And yet you hate it when your mother snores, and cringe when, on an otherwise oppressively quiet night, you hear her in the bathroom, making the lowly bodily noises we share with other animals. You hate to think of your mother as an animal who once held you inside herself; an animal whose body you sprang from, then attached yourself to, whose ministrations you received and took for granted. You were animals together then, so comfortable with each other — the way she sang! the way you cried! — neither of you afraid of anything but losing the other. There was just the musky smell of her, the breast she offered to your mouth, the way she guarded your sleep like a dog. Perhaps you feel revulsion toward her body now because the primordial sounds it makes remind you of the years of your childhood you can’t quite remember, years you don’t want to remember, for fear of being choked by shame and gratitude.
You go shopping together, and when your mother comes out of the fitting room wearing clothes that look like yours, you are aggrieved. Things get worse when you run into a friend of your mother’s: she tells you that you two look just alike — “Peas in a pod! You could be sisters!” — and you shudder, not entirely unnoticeably. Driving your mother and her shopping bags home, you catch yourself in the rearview mirror wrinkling your chin the way your mother wrinkles hers, is wrinkling hers at this very moment, and you clap a hand to your face in dismay. This doesn’t mean you eschew your mother’s every quality; in many ways you’d like to be more like her. It is just that she is getting old, and you don’t want to get old like her. Even good daughters, even the best daughters, do not look forward to decrepitude and death. That’s all, that’s all.
You wake up hot and penitent in the small hours of what is to be the last day of your visit, realizing why you’ve been so short-tempered: you’d rather feel irritation than the love that will end in grief. You’ve been casting your mother as a nuisance over and over, only so you’ll miss her less when it comes time to miss her. You’ve been a good daughter for so long that you’re bound to be a terrible orphan. You’d laugh at your foolishness if you didn’t feel so sorry for yourself. The thousand arrows of the grief you dread are already in the air, flying this way, and all you have to protect you is the feeble shield of your irritation. You go back to sleep and wake up so sick that you cannot hoist yourself from bed. You cannot do anything but moan and whimper for your mother, who is, to your great relief, very much alive. She brings you toast you don’t eat and tea you don’t drink. You let her climb into your childhood bed with you and coo to you and smooth the sweaty hair from your forehead. She was always such a good mother. You knew this before you knew who she was, or who you were, or what you would be to each other. Before you had thoughts, you were aware of being lovingly cradled.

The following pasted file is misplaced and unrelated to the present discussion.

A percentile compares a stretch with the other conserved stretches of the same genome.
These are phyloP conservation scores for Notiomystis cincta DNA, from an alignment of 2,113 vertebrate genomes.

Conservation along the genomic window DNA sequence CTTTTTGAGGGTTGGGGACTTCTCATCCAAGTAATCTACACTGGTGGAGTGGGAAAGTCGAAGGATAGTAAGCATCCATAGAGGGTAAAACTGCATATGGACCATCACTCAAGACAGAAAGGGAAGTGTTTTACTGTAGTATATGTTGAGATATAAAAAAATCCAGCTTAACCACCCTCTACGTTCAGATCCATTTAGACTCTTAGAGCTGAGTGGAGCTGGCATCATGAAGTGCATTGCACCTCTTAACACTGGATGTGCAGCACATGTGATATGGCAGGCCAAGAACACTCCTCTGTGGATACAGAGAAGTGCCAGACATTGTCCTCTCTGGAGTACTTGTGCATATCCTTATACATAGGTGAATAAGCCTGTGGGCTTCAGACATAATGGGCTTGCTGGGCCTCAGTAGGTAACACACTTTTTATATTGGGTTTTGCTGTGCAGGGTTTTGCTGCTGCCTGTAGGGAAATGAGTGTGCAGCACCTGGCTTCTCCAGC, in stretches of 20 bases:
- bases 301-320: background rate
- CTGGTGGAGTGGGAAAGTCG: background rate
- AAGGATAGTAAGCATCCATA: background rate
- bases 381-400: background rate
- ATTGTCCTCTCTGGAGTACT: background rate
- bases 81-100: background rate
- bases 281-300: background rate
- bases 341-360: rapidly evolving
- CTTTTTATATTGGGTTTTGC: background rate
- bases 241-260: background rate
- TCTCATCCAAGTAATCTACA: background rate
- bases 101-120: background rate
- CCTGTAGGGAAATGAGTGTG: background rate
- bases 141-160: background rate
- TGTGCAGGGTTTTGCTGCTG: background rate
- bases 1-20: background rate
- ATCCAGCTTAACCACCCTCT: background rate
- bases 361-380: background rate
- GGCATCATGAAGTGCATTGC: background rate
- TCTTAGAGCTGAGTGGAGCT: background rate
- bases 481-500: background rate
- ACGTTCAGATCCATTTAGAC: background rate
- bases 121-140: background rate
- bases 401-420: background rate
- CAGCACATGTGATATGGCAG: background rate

You’ve started hoping you will not be better in time for your flight — in time for any flight. Now you remember why you didn’t want to come home. You didn’t want the world beyond this house to seep away from you the way it does when you are here with your mother. You should leave before it’s too late! But to what do you so urgently need to return? What’s out there for you? That faraway life you’ve been living is already losing its importance, making its vaporous retreat, leaving you here with your mother. And you’re falling asleep, and it might all be gone when you wake up, and, Ah, well. Ah, well. It wouldn’t bother you in the least if, in the morning, awakened by the sound of something pressing up against the house, you and your mother rose together and looked out your bedroom window only to discover no one there, not a soul. You wouldn’t mind if the two of you were the only two alive, the only two who had ever been alive, the young world before you hushed and still.